Blow (2001)

BLOW doesn't.  Not entirely.  Johnny Depp stars in this kinda-epic, 
more-cheery-than-chilling, and, alas, consistently under-compelling 
bio pic about the life and crimes of George Jung, a big-time Eight-
ies drug smuggler who started small in the late Sixties.  As casu-
ally played by Depp, hair just past his shoulders, Jung is intrro-
duced as an enterprising Eastern transplant to lovely Southern Cali-
fornia.  With a little help from his friends, plus a lovely steward-
ess girlfriend you'll remember from somewhere (hint: see RUN, LOLA, 
RUN), George of the Jung-le tries his hand at dealer and, later, im-
porting pot.  (Even later, he'll move up the controlling substance 
food chain to cocaine.)  Depp also narrates, with a big-city-by-way-
of-head-cold accent, and identifying himself as the film's beginning 
as Prisoner So-And-So.  Ergo, so some jail time is involved.  We're 
also shown a flashback at the film's start, starring Ray Liotta as 
the then pre-teen's bankrupt father.  (That last detail presumably 
showing the sowing for Depp's character later making gobs and gobs 
of money.)

What results is an episodic and largely upbeat story-- think of it 
as the anti-TRAFFIC-- that both spans several decades (or at least 
three of them) and crosses a couple borders.  First Mexico, then 
scenic South America.  e.g., Colombia.  Some of the segments are al-
most suspenseful and others are played for minor laughs.  Such as 
when Depp's Dylan-quoting character fails to amuse a trial judge.   
Or Jung and Company's attempts to score South of the Border.   Ulti-
mately, there ain't enough of either-- not enough dangerous excite-
ment nor bonafide black comedy.  (The *good* guffaws are few and far 
between.  Like a grand glimpse inside a money-stuffed house, where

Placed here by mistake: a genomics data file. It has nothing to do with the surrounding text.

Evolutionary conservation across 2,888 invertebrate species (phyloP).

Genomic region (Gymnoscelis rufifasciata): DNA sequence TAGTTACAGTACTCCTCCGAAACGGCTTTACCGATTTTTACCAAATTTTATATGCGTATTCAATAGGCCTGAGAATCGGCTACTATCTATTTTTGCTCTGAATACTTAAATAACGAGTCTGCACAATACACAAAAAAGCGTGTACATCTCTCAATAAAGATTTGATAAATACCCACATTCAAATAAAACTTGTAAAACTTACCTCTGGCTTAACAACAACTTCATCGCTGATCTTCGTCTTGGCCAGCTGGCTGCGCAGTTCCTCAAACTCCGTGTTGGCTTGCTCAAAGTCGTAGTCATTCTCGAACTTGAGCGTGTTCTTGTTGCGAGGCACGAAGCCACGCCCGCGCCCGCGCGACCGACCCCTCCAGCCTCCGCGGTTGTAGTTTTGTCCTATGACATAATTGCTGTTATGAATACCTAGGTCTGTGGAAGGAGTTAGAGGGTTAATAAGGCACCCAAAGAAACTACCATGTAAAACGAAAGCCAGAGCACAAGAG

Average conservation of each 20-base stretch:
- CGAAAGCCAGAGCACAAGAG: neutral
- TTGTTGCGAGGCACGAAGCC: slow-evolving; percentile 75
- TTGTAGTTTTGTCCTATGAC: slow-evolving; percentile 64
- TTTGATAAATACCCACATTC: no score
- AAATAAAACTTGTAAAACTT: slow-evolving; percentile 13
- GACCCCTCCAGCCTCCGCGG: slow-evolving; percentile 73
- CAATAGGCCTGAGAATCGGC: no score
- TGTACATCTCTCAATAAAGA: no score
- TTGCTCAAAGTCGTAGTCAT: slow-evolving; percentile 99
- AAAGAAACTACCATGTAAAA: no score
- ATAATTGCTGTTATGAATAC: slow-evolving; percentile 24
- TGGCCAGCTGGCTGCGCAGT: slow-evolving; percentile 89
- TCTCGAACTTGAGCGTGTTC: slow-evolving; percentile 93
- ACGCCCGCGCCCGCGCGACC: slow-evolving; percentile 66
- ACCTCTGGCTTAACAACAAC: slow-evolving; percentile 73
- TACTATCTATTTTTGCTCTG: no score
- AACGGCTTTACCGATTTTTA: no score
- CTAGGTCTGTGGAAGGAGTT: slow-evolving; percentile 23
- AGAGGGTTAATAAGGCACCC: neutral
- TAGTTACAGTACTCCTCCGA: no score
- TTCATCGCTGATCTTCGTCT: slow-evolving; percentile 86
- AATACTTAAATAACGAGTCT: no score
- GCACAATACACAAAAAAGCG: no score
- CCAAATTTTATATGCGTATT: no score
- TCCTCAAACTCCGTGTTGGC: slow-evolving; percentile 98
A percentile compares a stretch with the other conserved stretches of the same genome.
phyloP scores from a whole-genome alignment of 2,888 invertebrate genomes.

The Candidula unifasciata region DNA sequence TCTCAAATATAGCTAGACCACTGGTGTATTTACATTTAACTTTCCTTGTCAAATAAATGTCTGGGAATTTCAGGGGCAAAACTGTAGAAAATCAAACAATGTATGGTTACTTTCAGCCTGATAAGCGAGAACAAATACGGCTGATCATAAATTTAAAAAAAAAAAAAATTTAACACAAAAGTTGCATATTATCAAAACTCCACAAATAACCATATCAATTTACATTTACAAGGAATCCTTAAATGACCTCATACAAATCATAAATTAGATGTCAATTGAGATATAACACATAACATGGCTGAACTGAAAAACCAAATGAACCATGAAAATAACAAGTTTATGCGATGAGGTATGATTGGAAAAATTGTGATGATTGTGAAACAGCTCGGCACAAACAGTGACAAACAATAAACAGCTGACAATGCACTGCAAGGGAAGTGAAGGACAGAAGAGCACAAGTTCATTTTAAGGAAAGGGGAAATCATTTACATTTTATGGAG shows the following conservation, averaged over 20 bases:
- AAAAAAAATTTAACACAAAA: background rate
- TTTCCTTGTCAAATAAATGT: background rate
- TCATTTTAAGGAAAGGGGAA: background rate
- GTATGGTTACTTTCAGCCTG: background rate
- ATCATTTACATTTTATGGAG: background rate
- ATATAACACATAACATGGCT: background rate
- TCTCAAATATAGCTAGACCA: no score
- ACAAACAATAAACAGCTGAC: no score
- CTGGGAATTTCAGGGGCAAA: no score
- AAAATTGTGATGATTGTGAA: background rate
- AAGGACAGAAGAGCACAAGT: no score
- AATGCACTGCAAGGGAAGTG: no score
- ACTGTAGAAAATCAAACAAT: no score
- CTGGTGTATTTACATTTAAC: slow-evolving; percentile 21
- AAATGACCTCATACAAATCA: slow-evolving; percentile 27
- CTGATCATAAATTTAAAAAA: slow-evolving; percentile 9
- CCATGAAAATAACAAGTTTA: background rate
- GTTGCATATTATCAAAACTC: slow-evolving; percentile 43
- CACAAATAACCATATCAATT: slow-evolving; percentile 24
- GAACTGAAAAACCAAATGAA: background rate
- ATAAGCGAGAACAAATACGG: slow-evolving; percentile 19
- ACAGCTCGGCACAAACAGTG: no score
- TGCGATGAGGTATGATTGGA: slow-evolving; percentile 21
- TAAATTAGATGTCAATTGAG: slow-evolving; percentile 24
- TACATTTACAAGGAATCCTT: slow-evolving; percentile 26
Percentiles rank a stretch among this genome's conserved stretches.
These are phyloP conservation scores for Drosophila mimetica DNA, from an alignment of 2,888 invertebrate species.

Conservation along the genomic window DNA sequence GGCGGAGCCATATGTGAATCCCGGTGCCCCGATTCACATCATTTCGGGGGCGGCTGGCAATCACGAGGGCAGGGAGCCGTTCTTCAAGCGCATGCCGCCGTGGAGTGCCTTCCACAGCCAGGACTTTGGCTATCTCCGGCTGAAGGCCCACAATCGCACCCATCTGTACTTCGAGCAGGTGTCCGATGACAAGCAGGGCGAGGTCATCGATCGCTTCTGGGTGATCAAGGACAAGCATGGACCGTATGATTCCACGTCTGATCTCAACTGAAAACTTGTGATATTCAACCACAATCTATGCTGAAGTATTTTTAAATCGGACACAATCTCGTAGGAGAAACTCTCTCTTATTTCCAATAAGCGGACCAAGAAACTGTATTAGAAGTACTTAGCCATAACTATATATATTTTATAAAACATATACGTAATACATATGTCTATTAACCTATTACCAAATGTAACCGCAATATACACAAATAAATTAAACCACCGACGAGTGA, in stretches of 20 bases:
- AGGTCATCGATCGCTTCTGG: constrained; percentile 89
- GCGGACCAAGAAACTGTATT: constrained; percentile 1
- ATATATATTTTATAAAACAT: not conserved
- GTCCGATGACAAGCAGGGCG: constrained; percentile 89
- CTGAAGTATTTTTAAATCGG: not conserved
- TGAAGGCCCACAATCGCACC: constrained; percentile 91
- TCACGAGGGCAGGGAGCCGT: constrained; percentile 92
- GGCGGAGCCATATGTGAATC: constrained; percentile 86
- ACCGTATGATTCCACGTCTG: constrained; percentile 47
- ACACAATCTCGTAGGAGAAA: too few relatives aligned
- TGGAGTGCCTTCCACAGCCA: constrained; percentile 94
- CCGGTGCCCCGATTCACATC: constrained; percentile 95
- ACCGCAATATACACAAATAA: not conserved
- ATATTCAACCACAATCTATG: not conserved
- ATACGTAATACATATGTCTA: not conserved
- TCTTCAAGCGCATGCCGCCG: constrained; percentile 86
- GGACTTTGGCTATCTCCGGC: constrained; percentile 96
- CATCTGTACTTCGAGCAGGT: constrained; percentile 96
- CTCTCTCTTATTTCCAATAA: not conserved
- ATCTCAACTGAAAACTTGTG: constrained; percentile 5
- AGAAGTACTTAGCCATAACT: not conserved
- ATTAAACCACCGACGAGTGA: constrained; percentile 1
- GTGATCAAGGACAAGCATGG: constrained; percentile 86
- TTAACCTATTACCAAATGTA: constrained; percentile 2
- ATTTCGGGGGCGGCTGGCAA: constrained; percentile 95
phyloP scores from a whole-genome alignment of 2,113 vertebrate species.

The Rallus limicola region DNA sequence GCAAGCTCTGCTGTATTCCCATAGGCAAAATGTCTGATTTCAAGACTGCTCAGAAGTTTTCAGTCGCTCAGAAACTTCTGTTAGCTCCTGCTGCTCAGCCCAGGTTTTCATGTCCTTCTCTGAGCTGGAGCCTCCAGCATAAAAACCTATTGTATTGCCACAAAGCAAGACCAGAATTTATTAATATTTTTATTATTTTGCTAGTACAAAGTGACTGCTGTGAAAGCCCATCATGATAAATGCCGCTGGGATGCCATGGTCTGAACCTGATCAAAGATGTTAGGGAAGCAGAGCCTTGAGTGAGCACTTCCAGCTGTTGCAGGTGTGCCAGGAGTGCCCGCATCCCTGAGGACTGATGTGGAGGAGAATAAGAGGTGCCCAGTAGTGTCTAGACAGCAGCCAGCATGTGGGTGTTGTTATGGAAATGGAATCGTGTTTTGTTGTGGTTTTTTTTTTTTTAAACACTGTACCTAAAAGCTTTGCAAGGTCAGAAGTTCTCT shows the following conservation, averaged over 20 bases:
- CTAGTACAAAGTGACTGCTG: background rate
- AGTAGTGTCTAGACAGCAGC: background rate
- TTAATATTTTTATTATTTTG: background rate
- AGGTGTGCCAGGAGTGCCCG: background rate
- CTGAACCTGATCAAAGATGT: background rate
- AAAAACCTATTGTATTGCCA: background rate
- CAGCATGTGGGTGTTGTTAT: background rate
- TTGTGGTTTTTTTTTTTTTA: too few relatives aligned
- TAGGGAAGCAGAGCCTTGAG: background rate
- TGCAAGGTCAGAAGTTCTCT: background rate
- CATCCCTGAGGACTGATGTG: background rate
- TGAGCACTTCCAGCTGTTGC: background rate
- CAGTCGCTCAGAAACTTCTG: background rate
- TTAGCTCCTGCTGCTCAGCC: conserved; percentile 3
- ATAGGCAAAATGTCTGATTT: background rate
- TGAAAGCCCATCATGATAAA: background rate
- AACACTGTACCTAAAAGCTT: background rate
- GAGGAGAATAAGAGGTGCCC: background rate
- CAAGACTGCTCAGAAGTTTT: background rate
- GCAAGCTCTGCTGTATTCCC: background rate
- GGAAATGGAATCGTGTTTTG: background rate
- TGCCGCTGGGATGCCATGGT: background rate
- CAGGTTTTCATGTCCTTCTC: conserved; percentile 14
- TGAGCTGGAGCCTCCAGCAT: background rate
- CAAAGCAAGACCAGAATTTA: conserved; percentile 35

boxes of cash are stacked ceiling-high in each room.  Or the unfor-
gettable sight of a twitchy, ashen-faced Depp standing in a delivery 
room, dressed in surgical garb, and resembling a zombie doctor.)  
The last half-hour, however, is played as straight drama.  So be 
prepared.  Eh, overall it doesn't sucks, but it didn't exactly keep 
Yours Truly from falling asleep, either.  What else is new, right?

Thank God the cast is interesting.  Like a puffy-eyed Paul Reubens 
as a wacky weeding hairdresser, Penilope Cruz as the second-hour 
love-interest, and a severe-looking Rachel Griffiths as Depp's char-
acter's mother.  (Yup, that last one's a little tough to swallow, 
'pecially if you know everyone's ages:  Depp, 37; Liotta, 45; Grif-
fiths...  32!)  And credit costumer Mark Bridges for those wonder-
fully horrible threads in the first hour.  Wish they were even 
*more* garish, though, as the film's *second* assault on style is 
longer in coming, those frightening, Eighties-style, heavy-metal 
hair do's appearing late in hour two.  Johnny Depp as Iron Maiden 
singer Bruce Dickinson?  Or at the end-- and made even more hilari-
ously so with old-age make-up!-- as an aging rock star under a tan-
gle tussle of teased locks...  Sparse soundtrack, too.  Not too many 
oldies on this one, though I did enjoy the inclusion of Lynyrd Sky-
nyrd's stoner anthem "That Smell."  Hell, yeah.  Ted Demme directs 
from a screenplay by David McKenna and Nick Cassavetes, from the 
book by Bruce Porter.  (Rated "R"/120 min.)  

Grade: C+

Copyright 2001 by Michael J. Legeros
Movie Hell is a trademark of Michael J. Legeros

Originally posted to triangle.movies as MOVIE HELL: Low Grade

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Copyright 2001 by Michael J. Legeros -Movie Hell™ is a trademark of Michael J. Legeros